People have been trying to describe and define the incarnation of God in Jesus since, well, since it happened. It’s a tough project — trying to use finite human language to contain the presence of an infinite God in a finite human body. How could a single human frame possess the unfathomable love of God? The question, at least for me, bends the mind.

Even the Scriptures are reduced to metaphors. Jesus is introduced as the light of the world, the bread of life, the resurrection and the life, the good shepherd, the new Adam — indeed, even the term Son of God is a metaphor, as Jesus enters this world through a human family.

Today we celebrate the Nativity of the Lord, and we are confronted with the additionally astonishing notion that God broke into our world in a personal way not just in the form a human, but in the form of a baby human. All the power and glory and majesty of God, we’re told, are compressed into the presence of a tiny, helpless, dependent child.

As astonishing as this notion is, we believe it. We believe it, if you’re like me, because we have experienced it. We have experienced the infinite presence of God through the person of Jesus Christ. Maybe we experienced it through an encounter with Scripture, or in prayer, or through a church community or in a relationship. For me, this is the proof that what happened at the first Christmas is true, and that it happens still.

Words are inadequate to fully express the presence of God in Christ. Theologians, mystics and spiritual leaders have written, spoken or lived such that we apprehend more of God’s loving presence. Metaphors help us understand and better experience parts of it. We have “seen the light,” we have been nourished by Christ as with bread, we have been guided by him like a shepherd guides and protects his flock.

But there is more. God animates all that is and ever was. Jesus is this God — as an infant, a young man and an adult.

Today’s Gospel reading presents us with the idea that Jesus is the Word of God made flesh. Another metaphor, and perhaps the richest one we can know. Our words are our selves, but they are not ourselves. Jesus is the voice of God, but he is separate from God. He is the expression of God in human form.

I’m content to know that I can’t really explain God. The Nativity of the Lord should cause awe and excitement in us — awe because of the presence of something, rather someone, immeasurable; and excitement because if we can’t fully express God, we can’t predict how God will work in our world and in our lives. Perhaps a better word for what the Nativity should provoke in us is one that suggests both humility and excitement, like what was provoked in the shepherds, angels and wise men: worship.

Glory to God in the highest!

Maybe it is a good idea for us as a new year begins is to keep sight of all the good things that God has done in our lives, and to reflect on them as we hope for an even better new year.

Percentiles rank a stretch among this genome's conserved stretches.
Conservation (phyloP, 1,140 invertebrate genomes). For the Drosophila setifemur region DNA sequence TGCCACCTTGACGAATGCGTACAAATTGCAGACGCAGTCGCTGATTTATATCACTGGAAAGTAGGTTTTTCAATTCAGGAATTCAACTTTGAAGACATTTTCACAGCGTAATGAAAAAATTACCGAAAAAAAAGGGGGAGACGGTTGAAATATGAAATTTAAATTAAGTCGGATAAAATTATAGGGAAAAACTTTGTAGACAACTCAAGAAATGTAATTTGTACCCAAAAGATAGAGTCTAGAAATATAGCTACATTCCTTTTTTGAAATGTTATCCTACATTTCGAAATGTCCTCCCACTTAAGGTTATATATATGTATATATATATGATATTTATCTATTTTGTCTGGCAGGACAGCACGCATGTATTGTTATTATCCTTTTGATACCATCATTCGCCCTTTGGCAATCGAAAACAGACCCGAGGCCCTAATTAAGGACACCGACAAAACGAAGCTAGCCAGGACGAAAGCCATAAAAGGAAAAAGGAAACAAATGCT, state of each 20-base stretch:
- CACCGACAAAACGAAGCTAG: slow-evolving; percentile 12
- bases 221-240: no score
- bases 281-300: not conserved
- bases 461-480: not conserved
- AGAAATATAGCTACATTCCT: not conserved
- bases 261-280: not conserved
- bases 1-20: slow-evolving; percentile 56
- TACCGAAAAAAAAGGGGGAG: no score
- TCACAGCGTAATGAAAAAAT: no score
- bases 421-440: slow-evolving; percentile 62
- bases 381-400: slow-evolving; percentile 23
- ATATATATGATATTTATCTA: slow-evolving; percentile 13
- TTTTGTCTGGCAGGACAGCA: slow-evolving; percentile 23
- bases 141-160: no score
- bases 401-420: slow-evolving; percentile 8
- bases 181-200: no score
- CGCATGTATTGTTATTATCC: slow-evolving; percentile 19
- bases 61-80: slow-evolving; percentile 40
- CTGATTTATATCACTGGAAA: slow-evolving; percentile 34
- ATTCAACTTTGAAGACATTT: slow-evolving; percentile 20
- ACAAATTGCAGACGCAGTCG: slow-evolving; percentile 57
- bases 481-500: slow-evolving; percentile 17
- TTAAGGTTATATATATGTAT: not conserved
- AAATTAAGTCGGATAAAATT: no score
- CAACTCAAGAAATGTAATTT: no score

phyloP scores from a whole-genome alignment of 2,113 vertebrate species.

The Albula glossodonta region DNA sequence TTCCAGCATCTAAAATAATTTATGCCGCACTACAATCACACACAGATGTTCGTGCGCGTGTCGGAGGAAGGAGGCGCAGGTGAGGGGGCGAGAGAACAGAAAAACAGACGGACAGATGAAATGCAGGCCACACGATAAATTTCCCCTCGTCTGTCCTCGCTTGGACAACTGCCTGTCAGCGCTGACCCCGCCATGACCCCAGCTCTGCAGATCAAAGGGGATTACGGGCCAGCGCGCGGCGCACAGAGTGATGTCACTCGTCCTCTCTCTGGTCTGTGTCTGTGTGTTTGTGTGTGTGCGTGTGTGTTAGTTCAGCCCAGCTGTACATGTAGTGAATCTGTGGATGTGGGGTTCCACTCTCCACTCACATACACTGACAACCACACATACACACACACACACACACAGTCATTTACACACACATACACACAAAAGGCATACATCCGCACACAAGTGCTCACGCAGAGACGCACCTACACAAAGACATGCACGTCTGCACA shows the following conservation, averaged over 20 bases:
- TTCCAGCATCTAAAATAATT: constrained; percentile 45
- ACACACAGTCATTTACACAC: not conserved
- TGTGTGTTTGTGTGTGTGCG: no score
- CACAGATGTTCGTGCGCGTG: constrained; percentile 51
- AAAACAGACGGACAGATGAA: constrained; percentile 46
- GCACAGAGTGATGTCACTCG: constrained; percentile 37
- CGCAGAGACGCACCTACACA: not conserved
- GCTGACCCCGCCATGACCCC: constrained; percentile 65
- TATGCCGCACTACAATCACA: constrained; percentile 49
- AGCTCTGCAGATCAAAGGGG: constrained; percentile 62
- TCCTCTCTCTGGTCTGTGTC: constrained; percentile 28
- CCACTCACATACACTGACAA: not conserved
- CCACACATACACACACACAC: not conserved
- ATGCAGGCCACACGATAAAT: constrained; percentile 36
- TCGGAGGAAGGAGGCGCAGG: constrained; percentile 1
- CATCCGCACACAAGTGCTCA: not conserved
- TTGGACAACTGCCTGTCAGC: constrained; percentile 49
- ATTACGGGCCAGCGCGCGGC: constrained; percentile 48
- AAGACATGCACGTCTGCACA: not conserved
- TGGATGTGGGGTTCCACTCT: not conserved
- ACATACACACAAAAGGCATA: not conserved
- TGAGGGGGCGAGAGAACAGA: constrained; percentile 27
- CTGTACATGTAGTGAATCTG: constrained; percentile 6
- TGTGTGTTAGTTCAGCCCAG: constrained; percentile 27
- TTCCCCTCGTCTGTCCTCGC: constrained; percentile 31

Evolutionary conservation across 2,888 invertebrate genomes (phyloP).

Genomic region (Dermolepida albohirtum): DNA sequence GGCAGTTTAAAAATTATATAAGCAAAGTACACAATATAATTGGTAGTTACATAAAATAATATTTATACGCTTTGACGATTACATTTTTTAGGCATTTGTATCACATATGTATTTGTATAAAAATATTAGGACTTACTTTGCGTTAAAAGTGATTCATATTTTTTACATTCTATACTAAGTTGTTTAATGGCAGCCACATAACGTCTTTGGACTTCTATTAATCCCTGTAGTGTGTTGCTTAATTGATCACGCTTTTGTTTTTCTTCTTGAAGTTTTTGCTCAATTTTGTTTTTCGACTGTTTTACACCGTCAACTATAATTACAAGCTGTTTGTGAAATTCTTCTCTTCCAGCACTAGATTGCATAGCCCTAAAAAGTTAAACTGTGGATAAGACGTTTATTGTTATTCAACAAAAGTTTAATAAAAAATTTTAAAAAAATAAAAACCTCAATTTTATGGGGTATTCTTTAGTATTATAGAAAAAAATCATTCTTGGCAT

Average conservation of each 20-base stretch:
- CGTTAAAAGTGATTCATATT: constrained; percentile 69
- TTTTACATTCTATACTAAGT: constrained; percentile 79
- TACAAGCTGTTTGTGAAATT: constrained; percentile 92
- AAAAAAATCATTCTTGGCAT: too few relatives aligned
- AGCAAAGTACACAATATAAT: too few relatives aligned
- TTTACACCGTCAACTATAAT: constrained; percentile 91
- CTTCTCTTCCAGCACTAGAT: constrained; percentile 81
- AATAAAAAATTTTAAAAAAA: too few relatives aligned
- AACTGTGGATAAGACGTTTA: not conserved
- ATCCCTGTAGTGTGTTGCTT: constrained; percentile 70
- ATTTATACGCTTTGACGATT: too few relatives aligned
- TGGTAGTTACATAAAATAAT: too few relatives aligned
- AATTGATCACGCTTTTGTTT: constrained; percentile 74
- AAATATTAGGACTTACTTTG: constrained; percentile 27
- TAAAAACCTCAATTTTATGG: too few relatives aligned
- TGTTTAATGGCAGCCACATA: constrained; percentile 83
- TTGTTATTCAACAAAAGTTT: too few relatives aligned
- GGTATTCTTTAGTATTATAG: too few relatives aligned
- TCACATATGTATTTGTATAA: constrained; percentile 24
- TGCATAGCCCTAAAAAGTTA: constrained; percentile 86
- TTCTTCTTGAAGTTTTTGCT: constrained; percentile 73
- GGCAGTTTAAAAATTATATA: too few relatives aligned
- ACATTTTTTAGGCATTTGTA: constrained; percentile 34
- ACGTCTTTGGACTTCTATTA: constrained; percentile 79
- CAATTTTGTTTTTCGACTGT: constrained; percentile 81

Mary, Mother of God

When someone says “New Year,” what do you think of? Parties? Dick Clark? Football? I think of one word: Resolutions. I don’t know why, but that’s the word-association that goes on in my mind. The turn of the clock at midnight, December 31, invites us to contemplate a new start to something in our lives — after the parties and after the football, of course.

It is fitting, I suppose, that the Solemnity of Mary, Mother of God falls on New Year’s Day this year. Mary is, after all, the starting point of the Christian faith — it began with her pregnancy — and New Year’s is a time of new beginnings, or at least the possibility of new beginnings.

Really, January 1 is just another date on the calendar. But it has become something much more than that in the popular imagination. It now comes with it a sense of hope and expectation for better things. We hope to have a better year. Superficially, we might hope to lose weight, eat better or shed some undesired habit. More profoundly, especially in this time of economic crisis, we might hope for some resolution to the many challenges we’ve faced recently. We might hope for a job, a place to live or some kind of financial relief.

In today’s Gospel, Mary, Joseph and the newborn Christ are visited by shepherds who were alerted to the Messiah’s birth by angels. It must have been a bit of a shock to have a group of men barge into the barn where the family had taken shelter. The shepherds tell Mary about their encounter with angels, and Mary, we’re told “kept all these things, reflecting on them in her heart.”

Maybe it is a good idea for us as a new year begins is to keep sight of all the good things that God has done in our lives, and to reflect on them as we hope for an even better new year. And maybe we can resolve, in addition to our other resolutions, to do this practice more regularly. It might just make it easier for us to be faithful when the next crisis arrives.

Is New Year’s Day just another day on the calendar? Yes and no. It isn’t the beginning of the church year, of course, but it is a time when we are moved to reflect on our lives and reset our goals. The Christmas season is about new beginnings.

I’m not very good at making or keeping New Year resolutions, superficial or profound (certainly not spiritual resolutions). But as the calendar year begins, we are called to look at Mary’s example, take stock of God’s faithfulness in our lives, and keep such thoughts in our hearts.

Bill Peatman writes from Napa. He may be reached at [email protected].